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How SEGA’s Felix Baker delivered a data transformation

“We have our low latency stream which goes into MongoDB; we have our main engineering pipeline, which goes to S3 and gets encrypted for GDPR purposes. Then we have a Spark stream, which pulls the data into Delta Lake..."

Felix Baker has quietly achieved something quite special at SEGA Europe – transforming a data environment from “one SQL database, and a spattering of spreadsheets” into a cloud-native environment that serves 25,000 events per second to help support gamer communities.

The softly spoken Head of Data Services at SEGA Europe joined the company in 2016 with a background in .NET programming. At first, he admits, the job was basically to “come in and maintain some of the legacy applications that were backed up with the SQL Server backend.”

“It all blew up, maybe one or two years into my employment, when we started thinking about Big Data. We implemented this really basic solution on AWS that I hacked together in Java,” he recalls drily.

“That formed the back-end of Football Manager analytics for about two years” – he says, referring to the popular game developed by Sports Interactive and published by SEGA, which has a vibrant online fanbase.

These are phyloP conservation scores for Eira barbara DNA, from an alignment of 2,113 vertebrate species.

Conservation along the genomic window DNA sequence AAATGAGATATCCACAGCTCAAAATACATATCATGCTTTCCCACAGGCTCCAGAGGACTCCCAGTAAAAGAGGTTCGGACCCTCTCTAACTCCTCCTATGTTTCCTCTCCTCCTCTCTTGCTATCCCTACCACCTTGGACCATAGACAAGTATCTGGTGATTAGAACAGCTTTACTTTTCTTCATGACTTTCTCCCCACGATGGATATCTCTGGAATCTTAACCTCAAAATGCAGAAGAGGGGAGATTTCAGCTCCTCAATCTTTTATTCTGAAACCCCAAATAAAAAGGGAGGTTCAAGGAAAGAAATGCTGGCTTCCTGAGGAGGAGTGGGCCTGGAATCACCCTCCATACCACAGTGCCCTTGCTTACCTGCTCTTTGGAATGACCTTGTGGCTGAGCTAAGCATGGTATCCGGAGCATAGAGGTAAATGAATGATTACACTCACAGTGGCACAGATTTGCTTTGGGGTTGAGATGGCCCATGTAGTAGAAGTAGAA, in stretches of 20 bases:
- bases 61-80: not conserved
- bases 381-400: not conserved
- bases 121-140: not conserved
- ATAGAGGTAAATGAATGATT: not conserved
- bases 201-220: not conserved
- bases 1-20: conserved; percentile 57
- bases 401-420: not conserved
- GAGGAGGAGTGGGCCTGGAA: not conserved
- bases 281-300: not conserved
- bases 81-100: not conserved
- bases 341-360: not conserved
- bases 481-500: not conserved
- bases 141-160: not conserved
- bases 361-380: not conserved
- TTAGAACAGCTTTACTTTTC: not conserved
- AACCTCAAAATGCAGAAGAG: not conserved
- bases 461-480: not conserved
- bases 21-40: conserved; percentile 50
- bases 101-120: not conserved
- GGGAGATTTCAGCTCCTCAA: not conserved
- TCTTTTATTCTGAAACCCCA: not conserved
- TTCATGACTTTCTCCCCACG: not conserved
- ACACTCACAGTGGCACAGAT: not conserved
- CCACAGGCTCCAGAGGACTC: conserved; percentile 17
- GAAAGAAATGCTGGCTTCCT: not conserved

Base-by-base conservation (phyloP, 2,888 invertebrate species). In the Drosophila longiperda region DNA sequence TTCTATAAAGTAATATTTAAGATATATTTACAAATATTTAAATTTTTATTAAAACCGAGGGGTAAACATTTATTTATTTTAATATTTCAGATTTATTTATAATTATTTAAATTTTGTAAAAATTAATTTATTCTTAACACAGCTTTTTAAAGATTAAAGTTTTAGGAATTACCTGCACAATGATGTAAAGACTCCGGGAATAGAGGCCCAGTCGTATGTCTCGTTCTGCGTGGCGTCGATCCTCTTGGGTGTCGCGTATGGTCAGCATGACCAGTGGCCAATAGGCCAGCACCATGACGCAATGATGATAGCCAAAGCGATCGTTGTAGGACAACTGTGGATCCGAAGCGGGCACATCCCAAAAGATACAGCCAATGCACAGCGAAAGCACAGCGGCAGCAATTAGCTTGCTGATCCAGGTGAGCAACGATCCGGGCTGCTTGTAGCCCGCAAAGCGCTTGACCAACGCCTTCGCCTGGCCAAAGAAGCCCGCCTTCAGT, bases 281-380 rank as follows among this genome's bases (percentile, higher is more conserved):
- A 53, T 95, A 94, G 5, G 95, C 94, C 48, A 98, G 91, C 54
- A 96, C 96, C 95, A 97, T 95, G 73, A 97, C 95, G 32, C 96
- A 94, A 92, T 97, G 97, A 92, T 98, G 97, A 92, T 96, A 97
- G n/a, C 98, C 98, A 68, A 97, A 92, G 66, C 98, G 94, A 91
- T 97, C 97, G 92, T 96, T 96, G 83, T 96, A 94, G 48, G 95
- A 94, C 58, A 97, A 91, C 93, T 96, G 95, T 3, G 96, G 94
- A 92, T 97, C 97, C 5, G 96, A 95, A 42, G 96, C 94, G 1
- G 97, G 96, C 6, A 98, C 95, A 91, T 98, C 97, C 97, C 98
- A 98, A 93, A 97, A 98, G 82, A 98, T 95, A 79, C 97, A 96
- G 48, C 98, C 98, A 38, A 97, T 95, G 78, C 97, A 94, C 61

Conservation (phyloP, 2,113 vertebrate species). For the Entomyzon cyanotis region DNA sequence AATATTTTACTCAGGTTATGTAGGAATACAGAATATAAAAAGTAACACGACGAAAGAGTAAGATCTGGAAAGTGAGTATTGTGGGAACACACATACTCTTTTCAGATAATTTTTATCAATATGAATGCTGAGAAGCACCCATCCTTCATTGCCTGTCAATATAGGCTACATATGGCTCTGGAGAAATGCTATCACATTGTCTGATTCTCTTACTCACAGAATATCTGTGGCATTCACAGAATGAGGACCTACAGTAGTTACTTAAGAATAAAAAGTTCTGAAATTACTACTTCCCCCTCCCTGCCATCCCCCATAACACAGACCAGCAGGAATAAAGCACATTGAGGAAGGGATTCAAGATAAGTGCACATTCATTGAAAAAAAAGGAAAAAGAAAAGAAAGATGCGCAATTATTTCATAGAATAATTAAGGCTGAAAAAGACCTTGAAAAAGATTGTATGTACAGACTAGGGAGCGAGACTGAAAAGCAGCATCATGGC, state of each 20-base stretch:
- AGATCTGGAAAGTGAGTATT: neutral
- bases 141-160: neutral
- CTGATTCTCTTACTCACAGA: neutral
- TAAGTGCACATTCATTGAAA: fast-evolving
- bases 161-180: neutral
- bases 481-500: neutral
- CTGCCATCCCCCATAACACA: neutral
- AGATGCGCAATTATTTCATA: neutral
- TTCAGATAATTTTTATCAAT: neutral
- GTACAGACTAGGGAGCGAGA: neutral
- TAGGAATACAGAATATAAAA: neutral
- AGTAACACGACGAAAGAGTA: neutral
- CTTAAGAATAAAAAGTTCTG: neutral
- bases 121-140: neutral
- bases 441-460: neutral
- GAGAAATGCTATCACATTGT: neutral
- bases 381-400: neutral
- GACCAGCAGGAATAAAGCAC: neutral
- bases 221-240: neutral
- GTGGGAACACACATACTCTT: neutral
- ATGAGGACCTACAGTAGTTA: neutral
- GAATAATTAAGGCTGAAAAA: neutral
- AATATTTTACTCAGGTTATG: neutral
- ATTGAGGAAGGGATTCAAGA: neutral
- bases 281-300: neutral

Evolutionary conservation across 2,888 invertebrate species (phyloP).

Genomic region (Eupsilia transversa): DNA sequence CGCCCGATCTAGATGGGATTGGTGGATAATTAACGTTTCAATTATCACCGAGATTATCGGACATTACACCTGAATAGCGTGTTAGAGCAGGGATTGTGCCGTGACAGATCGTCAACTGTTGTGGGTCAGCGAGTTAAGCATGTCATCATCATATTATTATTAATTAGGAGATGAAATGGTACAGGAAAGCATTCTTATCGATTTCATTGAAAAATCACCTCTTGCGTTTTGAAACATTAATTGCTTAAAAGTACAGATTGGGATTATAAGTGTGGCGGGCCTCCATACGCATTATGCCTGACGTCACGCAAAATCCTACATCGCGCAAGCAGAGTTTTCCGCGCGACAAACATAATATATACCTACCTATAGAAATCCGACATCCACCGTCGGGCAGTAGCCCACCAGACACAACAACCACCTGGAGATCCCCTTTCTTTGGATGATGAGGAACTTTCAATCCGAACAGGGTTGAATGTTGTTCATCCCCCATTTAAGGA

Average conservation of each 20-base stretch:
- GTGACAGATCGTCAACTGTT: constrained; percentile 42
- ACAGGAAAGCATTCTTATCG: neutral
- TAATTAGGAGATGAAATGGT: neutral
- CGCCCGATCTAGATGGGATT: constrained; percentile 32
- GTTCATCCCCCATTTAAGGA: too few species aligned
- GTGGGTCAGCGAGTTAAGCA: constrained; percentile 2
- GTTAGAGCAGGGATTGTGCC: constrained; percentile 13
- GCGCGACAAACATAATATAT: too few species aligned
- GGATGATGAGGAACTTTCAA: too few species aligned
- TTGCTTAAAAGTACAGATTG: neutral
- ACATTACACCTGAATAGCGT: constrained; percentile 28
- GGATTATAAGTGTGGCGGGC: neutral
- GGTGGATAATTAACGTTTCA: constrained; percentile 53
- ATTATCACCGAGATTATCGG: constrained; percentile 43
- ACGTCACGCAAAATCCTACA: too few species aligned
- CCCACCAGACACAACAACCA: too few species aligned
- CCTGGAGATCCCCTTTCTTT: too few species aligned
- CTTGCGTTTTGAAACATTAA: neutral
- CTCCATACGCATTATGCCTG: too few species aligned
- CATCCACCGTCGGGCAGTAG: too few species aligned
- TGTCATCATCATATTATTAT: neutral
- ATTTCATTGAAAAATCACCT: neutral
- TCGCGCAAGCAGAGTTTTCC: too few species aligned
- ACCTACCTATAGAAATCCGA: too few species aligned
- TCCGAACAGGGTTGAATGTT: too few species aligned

Now he’s running an infrastructure that pulls in extensive data on games and gamers to inform product development and more – built on a far more sophisticated setup that includes a “big cluster” of EC2 machines, MongoDB Atlas, Apache Spark, Delta Lake and more. 

Felix Baker joined The Stack at MongoDB.local London to chat through the setup and what it achieves for both SEGA and its community.

Data analytics at Sega: How things have changed

“We have a lot of data science use cases now that we didn't used to have,” Baker says: “For instance, we’re tracking custom customer churn potential; what's the likelihood of someone leaving a game? Potentially, what can we do to keep them playing and keep them engaged?”

This more sophisticated analytics infrastructure has also allowed SEGA to build out new interactive platforms and work with its network of studios to build engagement-rich features around their games.